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Google’s message is clear: Android isn’t just for phones and tablets anymore

We learned a lot about what will excite developers and product managers at our Google IO Extended event – and what it all means for your app development plans. We had a room full of developers, product managers, and user experience designers in the audience. Their collective claps, murmurs of delight, and excited chatter helped to highlight some of the most exciting announcements.

“Let’s look at all of the places we are putting the Android brand and where you can work with it… On your walk, in your work, in your car, and on your TV, or in your living room. It’s a push for Android to become the focus of what Google is talking about.” – Ben Dolmar

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Filed under Events, Tech News

Security BSides MSP 2014 Conference

 

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In preface, I’m a Nerdery QA Engineer, an unabashed security nerd, and – for the purpose of this post – an evangelist for a security-focused un-conference we’re hosting in August called Security BSidesMSP.

What is BSides MSP?

Each BSides is a free community-driven framework for building events for and by information security community members. Security BSides is the mothership organization, as a reference to the “B” Side of a Cassette Tape. BSides is a worldwide series of “unconferences” typically attached to other conferences, with no cost to attendees. As an example, 612Sides was an alternate down the street from Secure360Security BSides MSP, LLC is the local not-for-profit chapter of Security BSides.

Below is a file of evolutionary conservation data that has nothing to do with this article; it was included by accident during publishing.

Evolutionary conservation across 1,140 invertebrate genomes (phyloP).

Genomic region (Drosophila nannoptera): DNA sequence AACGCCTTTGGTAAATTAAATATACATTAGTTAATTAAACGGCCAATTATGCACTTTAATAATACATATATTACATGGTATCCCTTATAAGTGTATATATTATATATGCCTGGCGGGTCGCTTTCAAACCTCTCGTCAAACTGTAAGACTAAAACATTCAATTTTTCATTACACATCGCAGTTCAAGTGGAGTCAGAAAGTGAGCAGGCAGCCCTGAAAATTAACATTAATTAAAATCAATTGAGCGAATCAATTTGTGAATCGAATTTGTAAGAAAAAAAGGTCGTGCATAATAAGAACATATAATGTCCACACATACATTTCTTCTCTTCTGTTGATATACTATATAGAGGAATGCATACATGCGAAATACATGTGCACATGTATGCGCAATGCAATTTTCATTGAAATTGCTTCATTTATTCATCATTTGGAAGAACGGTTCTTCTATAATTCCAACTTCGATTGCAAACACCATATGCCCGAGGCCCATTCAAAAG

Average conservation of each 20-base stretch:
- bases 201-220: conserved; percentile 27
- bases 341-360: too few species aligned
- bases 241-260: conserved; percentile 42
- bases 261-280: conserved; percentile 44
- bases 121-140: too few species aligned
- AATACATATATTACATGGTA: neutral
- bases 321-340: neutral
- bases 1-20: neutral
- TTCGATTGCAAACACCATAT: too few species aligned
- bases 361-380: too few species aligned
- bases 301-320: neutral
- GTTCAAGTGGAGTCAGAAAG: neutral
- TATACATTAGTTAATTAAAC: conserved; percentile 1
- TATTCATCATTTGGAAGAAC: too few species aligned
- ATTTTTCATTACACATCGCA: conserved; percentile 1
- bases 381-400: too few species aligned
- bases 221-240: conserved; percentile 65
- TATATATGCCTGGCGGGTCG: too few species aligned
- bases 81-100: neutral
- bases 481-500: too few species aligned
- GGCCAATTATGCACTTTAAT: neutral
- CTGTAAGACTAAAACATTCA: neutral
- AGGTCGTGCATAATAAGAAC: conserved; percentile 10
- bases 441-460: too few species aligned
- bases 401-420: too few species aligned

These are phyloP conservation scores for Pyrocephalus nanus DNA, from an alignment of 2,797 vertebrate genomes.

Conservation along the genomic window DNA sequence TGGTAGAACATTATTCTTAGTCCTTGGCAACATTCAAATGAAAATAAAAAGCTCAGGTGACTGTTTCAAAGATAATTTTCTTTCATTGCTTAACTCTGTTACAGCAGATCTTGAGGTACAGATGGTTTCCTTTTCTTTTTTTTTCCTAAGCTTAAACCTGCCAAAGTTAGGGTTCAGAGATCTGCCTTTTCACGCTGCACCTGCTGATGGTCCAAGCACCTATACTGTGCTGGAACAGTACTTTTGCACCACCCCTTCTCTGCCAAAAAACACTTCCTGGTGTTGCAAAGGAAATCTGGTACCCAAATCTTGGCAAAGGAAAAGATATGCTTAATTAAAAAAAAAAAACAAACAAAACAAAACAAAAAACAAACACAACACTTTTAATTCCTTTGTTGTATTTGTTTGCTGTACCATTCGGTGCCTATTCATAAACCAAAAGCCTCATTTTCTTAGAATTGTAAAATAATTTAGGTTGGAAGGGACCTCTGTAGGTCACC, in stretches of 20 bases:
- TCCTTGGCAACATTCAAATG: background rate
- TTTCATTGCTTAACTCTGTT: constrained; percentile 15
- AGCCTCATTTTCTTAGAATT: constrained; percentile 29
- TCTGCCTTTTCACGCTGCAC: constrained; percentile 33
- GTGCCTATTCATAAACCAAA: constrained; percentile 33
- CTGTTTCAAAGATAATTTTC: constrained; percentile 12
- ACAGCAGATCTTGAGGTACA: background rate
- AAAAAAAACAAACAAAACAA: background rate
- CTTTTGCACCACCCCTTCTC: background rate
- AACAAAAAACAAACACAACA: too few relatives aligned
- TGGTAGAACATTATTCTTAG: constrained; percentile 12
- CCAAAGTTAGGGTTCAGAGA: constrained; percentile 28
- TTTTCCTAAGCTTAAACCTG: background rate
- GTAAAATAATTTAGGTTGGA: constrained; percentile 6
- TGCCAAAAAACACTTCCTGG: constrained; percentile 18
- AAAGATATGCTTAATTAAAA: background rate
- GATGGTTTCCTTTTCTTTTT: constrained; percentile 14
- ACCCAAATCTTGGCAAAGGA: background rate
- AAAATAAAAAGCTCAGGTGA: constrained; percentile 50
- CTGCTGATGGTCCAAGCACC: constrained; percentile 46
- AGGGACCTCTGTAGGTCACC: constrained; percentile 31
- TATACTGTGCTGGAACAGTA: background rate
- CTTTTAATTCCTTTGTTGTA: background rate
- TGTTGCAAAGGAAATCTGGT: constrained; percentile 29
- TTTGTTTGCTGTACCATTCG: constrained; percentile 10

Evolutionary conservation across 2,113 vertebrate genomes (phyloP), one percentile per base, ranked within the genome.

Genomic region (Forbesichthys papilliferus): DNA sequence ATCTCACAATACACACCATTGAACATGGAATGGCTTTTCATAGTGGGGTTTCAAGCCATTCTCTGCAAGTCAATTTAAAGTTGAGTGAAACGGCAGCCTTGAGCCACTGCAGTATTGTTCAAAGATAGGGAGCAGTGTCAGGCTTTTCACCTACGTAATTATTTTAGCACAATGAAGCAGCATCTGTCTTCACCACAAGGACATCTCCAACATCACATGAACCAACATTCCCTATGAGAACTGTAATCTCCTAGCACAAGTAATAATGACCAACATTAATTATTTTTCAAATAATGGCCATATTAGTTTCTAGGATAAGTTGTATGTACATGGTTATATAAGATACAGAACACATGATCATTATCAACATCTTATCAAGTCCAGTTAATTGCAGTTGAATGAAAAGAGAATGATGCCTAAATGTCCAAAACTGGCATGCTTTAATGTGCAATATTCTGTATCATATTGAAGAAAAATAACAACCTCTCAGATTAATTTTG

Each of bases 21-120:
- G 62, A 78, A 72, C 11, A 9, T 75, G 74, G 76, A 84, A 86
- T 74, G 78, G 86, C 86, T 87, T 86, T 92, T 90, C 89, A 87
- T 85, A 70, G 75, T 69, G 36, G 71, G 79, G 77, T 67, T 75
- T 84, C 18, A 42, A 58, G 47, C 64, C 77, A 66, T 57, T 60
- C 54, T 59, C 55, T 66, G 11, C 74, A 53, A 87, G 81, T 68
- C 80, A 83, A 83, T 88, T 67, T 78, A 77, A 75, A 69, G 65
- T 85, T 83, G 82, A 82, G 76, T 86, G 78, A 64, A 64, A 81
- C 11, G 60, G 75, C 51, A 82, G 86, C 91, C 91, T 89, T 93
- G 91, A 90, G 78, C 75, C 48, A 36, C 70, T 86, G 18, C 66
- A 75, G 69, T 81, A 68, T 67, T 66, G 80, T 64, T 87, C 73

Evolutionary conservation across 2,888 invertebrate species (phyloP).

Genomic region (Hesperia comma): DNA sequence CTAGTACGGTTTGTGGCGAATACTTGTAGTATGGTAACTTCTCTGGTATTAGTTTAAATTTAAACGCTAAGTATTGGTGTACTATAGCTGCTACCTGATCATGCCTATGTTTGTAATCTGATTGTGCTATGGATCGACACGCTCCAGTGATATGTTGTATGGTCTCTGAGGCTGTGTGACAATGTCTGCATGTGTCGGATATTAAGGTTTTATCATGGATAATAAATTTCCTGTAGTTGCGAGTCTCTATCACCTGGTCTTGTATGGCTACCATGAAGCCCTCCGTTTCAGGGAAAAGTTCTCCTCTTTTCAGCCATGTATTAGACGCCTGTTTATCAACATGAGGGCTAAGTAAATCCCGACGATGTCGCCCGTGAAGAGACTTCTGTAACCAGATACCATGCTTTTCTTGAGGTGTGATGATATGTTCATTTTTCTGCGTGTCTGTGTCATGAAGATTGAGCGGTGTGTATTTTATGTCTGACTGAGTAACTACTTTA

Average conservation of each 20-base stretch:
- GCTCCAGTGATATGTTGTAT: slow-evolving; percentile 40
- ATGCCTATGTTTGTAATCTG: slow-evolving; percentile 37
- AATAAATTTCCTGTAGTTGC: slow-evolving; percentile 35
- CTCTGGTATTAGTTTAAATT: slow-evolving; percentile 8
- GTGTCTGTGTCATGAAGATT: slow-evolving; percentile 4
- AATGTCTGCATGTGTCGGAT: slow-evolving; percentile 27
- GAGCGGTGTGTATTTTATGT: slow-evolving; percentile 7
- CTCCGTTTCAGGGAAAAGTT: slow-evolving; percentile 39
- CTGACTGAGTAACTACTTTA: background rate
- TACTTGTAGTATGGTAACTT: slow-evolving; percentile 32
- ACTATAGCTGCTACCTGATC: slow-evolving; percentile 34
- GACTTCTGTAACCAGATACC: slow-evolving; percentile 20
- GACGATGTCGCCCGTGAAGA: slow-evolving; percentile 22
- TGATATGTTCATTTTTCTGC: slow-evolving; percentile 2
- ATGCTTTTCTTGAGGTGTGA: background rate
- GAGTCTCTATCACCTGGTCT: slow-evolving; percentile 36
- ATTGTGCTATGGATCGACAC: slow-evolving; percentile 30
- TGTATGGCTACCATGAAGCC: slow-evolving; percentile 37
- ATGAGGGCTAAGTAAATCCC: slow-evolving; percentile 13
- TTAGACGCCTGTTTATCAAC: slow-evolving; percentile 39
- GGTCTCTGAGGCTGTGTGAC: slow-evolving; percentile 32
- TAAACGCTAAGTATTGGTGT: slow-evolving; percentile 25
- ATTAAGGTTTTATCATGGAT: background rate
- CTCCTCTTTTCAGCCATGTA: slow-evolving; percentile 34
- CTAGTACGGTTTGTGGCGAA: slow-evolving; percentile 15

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Filed under Events, Technology

Features Most Likely to Break When Upgrading to iOS 8 and What to Plan For

An experienced quality assurance (QA) engineer will have their spidey-senses tingling with every announcement of a new OS version, hardware refresh, or browser update. These are all good things for innovation, it just means we all need to be ready for launch day by starting to plan today. Read more

What Swift Means for iOS Development in 2014

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With nary a whisper of new hardware, this was still easily one of the most exciting WWDC Keynotes in memory.

On Monday Apple announced Mac OS X Yosemite, iOS 8, a raft of new developer APIs and a new programming language. Some of the initial reaction to the new language has included a bit of “Sturm und Drang.” It’s worth taking a deep breath, slowing down, and looking at what Apple actually did and did not say during the keynote.